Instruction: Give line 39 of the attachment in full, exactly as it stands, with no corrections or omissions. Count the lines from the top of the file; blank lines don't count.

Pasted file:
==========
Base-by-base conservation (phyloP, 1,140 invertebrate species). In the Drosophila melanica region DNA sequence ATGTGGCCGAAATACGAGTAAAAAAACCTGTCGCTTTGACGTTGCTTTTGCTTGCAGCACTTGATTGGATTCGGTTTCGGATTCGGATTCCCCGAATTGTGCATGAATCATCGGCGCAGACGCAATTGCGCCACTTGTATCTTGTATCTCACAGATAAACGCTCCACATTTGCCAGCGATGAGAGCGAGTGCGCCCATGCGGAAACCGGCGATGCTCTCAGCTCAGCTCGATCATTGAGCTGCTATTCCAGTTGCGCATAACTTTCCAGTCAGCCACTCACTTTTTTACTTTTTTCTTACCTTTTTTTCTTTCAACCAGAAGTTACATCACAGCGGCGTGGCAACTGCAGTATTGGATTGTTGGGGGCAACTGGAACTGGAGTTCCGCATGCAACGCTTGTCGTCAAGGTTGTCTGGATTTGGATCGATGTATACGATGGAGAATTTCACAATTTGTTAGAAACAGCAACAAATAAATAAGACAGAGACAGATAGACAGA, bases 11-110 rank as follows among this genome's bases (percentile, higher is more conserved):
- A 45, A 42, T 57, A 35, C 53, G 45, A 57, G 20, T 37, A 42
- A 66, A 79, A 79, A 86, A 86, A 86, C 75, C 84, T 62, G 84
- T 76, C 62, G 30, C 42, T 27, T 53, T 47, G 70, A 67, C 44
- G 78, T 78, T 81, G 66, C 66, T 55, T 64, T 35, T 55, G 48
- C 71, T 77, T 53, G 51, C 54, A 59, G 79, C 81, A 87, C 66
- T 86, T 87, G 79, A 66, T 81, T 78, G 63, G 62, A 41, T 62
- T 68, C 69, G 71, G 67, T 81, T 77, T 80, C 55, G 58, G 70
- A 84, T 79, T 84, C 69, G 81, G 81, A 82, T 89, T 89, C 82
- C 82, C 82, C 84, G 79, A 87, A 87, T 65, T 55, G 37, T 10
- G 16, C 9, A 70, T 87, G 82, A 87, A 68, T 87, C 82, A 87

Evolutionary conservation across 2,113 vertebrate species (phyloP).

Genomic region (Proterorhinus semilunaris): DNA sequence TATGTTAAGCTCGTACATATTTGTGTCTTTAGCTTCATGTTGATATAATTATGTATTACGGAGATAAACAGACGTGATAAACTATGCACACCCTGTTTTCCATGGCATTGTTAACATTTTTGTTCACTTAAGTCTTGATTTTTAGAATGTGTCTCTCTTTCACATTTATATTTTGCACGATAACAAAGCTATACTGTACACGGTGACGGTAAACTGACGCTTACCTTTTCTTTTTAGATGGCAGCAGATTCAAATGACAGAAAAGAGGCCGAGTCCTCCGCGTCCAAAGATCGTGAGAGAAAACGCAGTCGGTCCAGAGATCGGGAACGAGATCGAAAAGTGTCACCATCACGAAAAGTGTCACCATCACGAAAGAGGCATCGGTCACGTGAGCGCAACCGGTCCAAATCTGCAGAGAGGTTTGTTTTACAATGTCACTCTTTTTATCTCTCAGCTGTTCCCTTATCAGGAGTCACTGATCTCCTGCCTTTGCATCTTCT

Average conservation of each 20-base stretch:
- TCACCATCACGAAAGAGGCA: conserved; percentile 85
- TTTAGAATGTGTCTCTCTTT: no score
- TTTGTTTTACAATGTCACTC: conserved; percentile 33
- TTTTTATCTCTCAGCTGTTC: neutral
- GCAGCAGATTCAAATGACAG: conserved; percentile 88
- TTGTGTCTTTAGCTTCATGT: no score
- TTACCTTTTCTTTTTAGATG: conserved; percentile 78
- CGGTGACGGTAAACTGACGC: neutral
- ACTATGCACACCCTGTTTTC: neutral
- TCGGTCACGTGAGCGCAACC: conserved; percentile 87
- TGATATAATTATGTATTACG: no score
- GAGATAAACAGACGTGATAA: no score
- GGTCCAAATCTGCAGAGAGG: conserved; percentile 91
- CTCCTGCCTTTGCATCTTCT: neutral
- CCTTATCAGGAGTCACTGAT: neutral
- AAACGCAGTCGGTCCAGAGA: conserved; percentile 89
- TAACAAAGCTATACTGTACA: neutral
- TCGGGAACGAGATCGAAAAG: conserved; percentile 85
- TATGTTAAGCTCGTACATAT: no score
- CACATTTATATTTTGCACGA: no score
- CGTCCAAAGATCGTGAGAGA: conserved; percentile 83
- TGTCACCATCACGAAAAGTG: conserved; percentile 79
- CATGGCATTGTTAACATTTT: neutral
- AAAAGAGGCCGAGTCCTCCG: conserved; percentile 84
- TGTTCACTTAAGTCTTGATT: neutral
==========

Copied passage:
- TGTTCACTTAAGTCTTGATT: neutral